The Grocery Manufacturers Association, which represents cereal-maker General Mills, among others, said Friday it intends to sue the state to reverse the law.
Vermont Attorney General Bill Sorrell said Monday the state is prepared. "We're expecting to be sued and we'll put the A-team on the case if and when we are sued," Sorrell said.
Food companies, retailers and biotechnology industry trade groups oppose Vermont's law requiring manufacturers to put a one-line label on products containing genetically modified ingredients starting in 2016. Gov. Peter Shumlin signed the bill at an outdoor ceremony Thursday.
They say GMO crops pose no risk to human health or the environment; instead, they say the law will only increase food prices and complicate interstate commerce.
"The government therefore has no compelling interest in warning consumers about foods containing GM ingredients," the Grocery Manufacturers Association said in a statement late last week. "In the coming weeks GMA will file suit in federal court against the state of Vermont to overturn the law."
The vast majority of commodity crops grown in the U.S. are genetically engineered to ward off pests and withstand heavy herbicide applications. These products are used in the majority of the country's processed foods.
Scientific research is inconclusive on whether GMO products are as safe for human consumption as their non-GMO counterparts. But environmentalists warn these crops can create untamable "super weeds" resistant to herbicides, forcing the agricultural industry to spray more weed-killing chemicals.
"So if as a consumer you're concerned about the long-term health of our nation's soils, water, flora and fauna then that could be a decision as to why you don't want to buy a GMO product," Sen. David Zuckerman, P/D-Chittenden, a longtime legislative leader on the issue, said this month.
But industry groups say GMO production is better for the environment because farmers can produce more crops with less land, water and fuel.
More than two dozen states are considering labeling laws. Connecticut and Maine have passed laws that will go into effect only when neighboring states follow suit - a strategy designed to shield individual states from bearing the cost of trailblazing a policy that is loathed by well-heeled industry groups.
And now the second-smallest state in the nation is has picked a fight with some of the world's largest food manufacturers, including General Mills, a $31 billion company that opposes state labeling initiatives and is a member of the GMA.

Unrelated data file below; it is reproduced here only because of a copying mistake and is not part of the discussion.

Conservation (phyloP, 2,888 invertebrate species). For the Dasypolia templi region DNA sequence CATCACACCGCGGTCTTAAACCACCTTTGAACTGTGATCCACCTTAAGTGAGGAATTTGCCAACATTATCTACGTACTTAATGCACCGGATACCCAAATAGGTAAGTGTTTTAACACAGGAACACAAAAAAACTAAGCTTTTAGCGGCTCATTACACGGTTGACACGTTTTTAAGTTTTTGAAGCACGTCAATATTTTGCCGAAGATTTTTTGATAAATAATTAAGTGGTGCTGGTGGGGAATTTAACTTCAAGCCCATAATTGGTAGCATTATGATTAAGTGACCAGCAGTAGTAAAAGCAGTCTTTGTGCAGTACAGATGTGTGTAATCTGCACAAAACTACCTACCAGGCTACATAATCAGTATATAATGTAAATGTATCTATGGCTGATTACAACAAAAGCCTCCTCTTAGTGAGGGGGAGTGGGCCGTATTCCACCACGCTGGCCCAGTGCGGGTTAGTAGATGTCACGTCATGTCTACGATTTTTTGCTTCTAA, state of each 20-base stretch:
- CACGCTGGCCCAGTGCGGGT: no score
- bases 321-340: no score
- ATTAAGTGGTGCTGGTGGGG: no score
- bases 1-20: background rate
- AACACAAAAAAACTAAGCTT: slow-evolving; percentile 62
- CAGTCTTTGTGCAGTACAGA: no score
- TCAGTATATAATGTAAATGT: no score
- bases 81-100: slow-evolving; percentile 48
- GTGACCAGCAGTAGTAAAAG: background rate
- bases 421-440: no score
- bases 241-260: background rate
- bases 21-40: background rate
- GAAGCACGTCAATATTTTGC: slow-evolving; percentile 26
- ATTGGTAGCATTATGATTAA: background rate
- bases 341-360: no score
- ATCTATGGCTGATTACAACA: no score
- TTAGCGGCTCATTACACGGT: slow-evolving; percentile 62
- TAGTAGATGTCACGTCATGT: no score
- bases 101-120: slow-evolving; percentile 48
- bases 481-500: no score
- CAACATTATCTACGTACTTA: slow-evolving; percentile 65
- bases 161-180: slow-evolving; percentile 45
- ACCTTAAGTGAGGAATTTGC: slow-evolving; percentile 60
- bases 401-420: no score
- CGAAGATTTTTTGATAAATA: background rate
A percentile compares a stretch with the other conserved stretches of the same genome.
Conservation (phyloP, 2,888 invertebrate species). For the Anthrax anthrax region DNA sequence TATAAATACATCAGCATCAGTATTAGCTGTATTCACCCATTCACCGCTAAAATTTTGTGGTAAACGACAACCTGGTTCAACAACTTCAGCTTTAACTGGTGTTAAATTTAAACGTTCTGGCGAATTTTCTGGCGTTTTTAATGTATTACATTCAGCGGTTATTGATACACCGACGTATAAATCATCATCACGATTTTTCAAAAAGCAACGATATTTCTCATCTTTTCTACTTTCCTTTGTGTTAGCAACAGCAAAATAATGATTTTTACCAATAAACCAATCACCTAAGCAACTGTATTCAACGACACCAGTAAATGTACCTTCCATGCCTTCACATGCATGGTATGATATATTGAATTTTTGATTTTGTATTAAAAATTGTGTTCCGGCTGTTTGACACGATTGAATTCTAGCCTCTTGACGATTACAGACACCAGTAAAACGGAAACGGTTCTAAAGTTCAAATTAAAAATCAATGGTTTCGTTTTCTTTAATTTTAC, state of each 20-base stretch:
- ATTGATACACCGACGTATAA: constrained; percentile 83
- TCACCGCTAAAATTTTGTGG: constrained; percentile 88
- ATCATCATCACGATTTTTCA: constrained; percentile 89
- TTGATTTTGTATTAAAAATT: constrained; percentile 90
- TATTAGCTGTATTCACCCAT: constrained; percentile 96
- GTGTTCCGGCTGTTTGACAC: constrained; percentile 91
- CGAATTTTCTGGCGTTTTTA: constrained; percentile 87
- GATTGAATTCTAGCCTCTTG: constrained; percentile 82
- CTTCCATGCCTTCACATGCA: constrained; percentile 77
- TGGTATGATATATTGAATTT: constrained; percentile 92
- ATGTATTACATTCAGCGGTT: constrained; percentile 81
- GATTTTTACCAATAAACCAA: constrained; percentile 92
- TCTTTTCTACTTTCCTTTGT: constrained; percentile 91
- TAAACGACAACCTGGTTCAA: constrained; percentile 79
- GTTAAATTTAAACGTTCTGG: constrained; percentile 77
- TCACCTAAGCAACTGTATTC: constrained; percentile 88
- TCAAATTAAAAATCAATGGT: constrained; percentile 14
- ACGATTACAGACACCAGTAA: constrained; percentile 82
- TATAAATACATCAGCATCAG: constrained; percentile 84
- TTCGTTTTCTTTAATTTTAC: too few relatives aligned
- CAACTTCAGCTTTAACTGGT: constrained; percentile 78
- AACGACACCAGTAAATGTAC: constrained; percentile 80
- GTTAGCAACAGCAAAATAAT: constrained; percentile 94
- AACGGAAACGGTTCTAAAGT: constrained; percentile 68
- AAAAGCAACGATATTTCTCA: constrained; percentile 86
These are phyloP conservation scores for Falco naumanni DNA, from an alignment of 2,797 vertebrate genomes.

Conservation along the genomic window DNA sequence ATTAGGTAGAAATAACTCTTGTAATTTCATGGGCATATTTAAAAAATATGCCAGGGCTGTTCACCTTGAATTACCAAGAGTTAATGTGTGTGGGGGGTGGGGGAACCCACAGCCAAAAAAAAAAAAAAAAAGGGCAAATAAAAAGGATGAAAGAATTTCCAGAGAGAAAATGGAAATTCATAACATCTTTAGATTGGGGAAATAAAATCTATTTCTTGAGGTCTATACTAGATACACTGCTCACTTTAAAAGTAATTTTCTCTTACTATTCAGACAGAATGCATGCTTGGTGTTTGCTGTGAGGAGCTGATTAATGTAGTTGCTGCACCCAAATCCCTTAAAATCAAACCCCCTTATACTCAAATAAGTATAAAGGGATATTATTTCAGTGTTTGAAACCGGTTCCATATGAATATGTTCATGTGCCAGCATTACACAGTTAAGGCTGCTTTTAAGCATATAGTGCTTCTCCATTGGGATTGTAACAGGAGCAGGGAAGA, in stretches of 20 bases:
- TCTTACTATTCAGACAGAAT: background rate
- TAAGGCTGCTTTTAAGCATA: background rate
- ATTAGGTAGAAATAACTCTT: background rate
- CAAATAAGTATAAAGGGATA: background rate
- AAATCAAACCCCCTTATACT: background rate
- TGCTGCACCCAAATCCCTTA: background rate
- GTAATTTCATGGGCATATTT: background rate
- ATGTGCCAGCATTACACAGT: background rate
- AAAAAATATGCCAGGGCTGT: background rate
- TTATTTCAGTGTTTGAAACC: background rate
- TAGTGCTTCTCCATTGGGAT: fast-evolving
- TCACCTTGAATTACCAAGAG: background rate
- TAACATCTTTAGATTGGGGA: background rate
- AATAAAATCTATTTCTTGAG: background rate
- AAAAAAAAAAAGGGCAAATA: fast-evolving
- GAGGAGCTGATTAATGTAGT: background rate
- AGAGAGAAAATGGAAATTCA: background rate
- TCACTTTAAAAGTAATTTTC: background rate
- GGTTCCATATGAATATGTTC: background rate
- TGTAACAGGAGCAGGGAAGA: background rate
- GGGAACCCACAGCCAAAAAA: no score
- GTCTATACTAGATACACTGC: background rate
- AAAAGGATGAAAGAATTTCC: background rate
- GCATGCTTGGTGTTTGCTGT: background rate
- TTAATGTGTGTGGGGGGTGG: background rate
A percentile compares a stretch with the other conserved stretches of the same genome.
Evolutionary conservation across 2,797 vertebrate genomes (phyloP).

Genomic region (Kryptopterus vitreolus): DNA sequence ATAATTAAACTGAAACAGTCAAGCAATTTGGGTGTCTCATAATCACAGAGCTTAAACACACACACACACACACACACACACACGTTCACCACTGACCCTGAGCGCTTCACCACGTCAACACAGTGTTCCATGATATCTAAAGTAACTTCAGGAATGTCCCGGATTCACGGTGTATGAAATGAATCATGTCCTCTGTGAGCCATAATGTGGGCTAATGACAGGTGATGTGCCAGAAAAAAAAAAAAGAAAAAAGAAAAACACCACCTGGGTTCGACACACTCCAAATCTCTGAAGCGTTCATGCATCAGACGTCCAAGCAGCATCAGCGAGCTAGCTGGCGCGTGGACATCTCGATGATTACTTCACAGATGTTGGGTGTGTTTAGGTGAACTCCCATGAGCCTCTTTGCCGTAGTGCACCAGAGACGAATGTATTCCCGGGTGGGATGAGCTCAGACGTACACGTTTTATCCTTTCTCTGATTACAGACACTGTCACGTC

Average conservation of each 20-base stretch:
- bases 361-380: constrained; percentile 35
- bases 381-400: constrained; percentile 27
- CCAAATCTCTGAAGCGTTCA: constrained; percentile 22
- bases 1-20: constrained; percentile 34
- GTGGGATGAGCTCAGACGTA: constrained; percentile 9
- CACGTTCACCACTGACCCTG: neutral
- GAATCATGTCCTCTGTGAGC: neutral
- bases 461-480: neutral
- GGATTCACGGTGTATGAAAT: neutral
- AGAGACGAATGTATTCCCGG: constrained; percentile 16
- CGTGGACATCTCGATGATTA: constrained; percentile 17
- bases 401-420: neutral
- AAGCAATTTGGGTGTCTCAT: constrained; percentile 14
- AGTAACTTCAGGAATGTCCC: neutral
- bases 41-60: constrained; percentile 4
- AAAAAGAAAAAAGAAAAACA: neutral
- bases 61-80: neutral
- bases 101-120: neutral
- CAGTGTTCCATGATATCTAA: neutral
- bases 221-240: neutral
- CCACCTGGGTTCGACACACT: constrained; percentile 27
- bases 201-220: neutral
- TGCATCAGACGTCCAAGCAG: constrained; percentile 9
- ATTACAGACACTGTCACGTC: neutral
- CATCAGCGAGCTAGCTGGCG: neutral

Sorrell estimates defending the law could cost $1 million to win and $5 million or more to lose. The state is stockpiling $1.5 million through state appropriations and settlement surpluses to defend the law. The state also announced last week at a bill signing that it is taking private donations through a newly created defense-fund website, Foodfightfundvt.org.
The state anticipates a host of constitutional challenges, including free speech protections, interference with interstate commerce and conflicts with federal law.
The Biotechnology Industry Organization, the world's largest industry trade group representing Monsanto Corp., Dow Chemical and other seed producers, says the labeling law will cost the average household $400 more annually for groceries.
One reason is consumer demand will force food producers to source more expensive non-GMO commodities to avoid what the group calls a perceived "warning" label.
"It's more because of the perception that such a law sends to the consumers. It's essentially a de facto warning," said Karen Batra, a BIO spokeswoman, in an interview Monday.
This is a market decision food producers will have to make, despite indifference on the part of many consumers who care more about calories and prices, she said.
"It's unclear that consumers would want to pay more for GMO crops. Consumers really don't care," she said, citing online polls on the issue. "It all depends on how you ask the question."
National polls indicate that 93 percent of respondents say foods containing genetically engineered ingredients should be labeled. A VTDigger poll shows overwhelming support for GMO labeling in Vermont. The chorus backing Vermont's bill has been about a consumer's "right to know" what is in their food.
She said the labeling law will also complicate interstate commerce, forcing food manufacturers and retailers to segregate GMO and non-GMO products from the store shelf all the way down the value chain to the farmer's field.
It's also unclear whether these food producers will stop selling to Vermont's 626,000 residents altogether. Opponents of the labeling law say it may cost these companies less to exclude Vermont's market than to comply.
"That's just one of these scare tactics that industry folks are trying to build against a law that is very popular," Sorrell said of the possibility sale restrictions in Vermont.
He said attorneys general across the country are putting bipartisan support behind Vermont's law.
"I think this issue of GE food labeling is going to be one that's going to be enacted in other states going forward," he said.
He said the Attorney General's Office will have regulatory rules on the labeling law drafted as soon as late summer. This will include how the label will appear on the food packages. There will be a chance for the public to comment on the regulations, he said.